And so, after their sweep at the hands of the Pelicans, the conversation in Portland swiftly moved to speculation that coach Terry Stotts could be on the hot seat. The reality of Portland firing Stotts, if they are considering it, is of a major setback.

Stotts is beloved by his players, most of all Lillard, the franchise cornerstone. Stotts was a genuine Coach of the Year candidate this season for his role in developing guys like Napier and Pat Connaughton, who were useful at different parts of the season. Stotts pushed Nurkic to be more aggressive, a major factor in their late-season success. He rehabilitated Harkless. Reaching back even further, Stotts masterminded an offense that turned Mason Plumlee into the third creator on offense for Portland before the Nurkic trade last year. He’s been excellent, and firing him would be a colossal mistake.

I’ll put it this way: when Lillard had his “where is this going” conversation about the Blazers with owner Paul Allen, that talk wasn’t about Stotts. It was about Olshey’s roster construction.

The conversation about Stotts is a bit ridiculous, although it’s understandable given Olshey is both above him organizationally and a bit more financially annoying to fire after a recently-signed extension. But unlike Stotts, Olshey has not exceeded expectations in his position. Despite some clever draft day trades and the rumored rejection of a max contract bid offered by Chandler Parsons‘ camp two summers ago, the fact is Olshey is the one who has hampered the team, while Stotts has done the best with what he’s been given.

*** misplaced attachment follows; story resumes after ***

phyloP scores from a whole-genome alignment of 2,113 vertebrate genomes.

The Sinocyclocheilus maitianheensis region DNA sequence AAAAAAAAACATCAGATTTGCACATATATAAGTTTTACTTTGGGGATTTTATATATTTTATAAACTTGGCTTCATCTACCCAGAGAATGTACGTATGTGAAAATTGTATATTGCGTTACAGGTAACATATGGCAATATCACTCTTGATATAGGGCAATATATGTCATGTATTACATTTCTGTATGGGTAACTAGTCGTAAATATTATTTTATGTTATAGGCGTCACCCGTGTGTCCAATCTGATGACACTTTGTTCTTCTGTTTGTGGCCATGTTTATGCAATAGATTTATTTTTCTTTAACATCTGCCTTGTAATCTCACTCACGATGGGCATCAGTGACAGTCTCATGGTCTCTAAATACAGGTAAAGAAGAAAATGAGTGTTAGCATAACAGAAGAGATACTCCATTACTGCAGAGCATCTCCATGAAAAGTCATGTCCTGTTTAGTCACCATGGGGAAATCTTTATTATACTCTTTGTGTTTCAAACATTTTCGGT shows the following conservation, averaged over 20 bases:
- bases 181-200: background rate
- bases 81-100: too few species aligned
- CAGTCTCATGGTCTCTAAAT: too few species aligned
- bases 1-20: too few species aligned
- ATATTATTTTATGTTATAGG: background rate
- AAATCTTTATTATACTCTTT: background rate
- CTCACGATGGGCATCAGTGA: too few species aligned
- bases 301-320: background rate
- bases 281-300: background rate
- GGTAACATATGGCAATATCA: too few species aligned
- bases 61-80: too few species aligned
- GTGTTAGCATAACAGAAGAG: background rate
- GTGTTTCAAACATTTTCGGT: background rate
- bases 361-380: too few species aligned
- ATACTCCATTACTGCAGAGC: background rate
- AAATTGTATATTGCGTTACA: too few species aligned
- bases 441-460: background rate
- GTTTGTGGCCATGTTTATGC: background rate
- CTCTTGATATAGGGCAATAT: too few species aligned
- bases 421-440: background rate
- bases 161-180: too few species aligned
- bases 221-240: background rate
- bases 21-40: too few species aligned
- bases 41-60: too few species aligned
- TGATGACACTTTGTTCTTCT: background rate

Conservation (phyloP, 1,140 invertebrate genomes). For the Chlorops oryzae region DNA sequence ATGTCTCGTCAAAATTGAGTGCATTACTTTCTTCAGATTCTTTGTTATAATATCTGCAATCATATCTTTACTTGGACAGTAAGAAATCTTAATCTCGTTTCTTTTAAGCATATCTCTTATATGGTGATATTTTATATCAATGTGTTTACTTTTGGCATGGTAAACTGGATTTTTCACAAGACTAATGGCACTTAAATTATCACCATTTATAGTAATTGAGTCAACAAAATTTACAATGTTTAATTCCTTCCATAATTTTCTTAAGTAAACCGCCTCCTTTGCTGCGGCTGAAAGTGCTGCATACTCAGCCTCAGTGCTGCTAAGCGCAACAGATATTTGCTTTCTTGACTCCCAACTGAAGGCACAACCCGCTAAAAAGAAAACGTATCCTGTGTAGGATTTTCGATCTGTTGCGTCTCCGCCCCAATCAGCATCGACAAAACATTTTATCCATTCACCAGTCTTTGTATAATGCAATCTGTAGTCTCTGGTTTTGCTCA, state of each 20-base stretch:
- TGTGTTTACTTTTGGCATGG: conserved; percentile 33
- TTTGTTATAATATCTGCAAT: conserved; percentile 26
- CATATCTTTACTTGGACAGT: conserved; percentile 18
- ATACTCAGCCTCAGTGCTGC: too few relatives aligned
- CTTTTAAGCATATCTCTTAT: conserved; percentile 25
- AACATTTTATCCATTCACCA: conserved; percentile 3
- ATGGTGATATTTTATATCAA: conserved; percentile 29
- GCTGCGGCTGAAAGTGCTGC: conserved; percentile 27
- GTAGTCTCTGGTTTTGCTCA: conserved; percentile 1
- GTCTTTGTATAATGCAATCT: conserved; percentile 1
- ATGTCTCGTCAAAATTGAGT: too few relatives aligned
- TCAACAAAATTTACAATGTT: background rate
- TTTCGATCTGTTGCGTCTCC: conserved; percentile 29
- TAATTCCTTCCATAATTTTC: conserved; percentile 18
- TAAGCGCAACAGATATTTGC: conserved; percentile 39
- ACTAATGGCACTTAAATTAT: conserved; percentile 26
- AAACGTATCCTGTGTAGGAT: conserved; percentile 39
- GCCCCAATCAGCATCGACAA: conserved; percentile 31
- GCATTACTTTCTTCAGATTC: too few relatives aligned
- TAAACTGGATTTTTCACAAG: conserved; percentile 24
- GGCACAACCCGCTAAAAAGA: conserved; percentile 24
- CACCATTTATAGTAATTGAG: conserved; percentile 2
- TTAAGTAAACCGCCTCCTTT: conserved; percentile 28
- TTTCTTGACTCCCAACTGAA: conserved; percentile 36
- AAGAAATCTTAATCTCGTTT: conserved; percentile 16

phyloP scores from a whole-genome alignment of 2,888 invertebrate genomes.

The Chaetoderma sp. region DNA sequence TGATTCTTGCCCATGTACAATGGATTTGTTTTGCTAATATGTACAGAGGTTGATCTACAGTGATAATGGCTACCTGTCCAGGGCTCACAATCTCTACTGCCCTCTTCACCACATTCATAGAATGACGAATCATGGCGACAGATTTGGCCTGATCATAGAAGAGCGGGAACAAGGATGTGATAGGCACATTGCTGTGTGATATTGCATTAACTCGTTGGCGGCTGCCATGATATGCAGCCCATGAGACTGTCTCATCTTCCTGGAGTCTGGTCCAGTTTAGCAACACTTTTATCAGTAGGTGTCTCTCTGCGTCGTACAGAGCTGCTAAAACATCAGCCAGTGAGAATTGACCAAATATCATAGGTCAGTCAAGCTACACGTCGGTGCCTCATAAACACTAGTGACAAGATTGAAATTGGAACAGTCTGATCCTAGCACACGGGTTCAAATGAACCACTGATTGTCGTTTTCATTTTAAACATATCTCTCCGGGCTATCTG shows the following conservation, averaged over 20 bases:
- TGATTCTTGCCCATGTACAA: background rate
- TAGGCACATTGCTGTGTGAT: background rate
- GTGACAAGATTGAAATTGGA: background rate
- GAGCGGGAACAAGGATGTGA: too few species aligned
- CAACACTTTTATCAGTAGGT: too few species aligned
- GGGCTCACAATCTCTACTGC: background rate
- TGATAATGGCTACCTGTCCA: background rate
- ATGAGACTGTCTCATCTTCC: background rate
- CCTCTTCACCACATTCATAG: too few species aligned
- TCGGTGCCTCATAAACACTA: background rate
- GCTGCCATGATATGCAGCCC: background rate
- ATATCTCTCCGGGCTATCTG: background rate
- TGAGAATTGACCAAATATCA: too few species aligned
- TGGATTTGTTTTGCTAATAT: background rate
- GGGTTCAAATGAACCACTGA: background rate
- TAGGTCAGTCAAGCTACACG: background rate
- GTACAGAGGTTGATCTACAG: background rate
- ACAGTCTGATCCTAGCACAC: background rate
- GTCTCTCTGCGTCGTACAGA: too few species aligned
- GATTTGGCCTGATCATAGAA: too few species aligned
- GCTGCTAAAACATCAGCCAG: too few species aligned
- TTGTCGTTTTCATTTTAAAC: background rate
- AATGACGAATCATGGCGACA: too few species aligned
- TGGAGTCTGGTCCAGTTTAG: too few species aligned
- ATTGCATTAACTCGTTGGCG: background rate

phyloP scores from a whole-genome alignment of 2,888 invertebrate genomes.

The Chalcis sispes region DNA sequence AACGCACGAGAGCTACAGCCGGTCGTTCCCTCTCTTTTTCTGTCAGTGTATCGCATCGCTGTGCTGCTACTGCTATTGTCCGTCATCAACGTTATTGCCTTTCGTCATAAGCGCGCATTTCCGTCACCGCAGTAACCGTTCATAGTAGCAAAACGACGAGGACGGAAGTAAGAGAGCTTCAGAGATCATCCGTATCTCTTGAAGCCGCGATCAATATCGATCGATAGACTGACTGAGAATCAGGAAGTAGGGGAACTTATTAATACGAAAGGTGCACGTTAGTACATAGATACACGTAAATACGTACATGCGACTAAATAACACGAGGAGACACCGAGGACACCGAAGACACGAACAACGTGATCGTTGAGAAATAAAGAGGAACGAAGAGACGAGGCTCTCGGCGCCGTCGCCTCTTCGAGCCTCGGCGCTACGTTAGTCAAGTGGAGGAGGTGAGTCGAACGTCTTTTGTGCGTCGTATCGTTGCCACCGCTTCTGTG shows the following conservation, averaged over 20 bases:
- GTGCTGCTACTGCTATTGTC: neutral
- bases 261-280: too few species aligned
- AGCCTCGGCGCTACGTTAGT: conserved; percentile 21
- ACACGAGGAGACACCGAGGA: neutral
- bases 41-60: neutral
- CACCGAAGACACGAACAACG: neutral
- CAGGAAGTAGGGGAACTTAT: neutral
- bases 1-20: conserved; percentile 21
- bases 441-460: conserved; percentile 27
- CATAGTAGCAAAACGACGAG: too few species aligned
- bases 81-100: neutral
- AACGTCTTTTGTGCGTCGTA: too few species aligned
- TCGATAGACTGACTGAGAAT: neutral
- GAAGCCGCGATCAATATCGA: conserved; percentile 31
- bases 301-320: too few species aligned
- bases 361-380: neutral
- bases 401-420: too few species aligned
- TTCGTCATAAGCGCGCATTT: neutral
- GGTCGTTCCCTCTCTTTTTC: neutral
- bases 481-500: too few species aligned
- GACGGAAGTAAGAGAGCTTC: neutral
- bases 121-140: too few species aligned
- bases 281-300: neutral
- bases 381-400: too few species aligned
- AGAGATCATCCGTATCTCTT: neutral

And so here we are, with the same questions about the Blazers roster nearly two years down the line and with an embarrassing playoff sweep in their possession. McCollum and Lillard are firmly cemented, perhaps more so thanks to their defensive improvement and the team’s win total. The Blazers can’t move their pieces thanks to poor fiscal management, and they’re in danger of losing valuable contributors like Davis, Napier, and eventually Aminu because of it.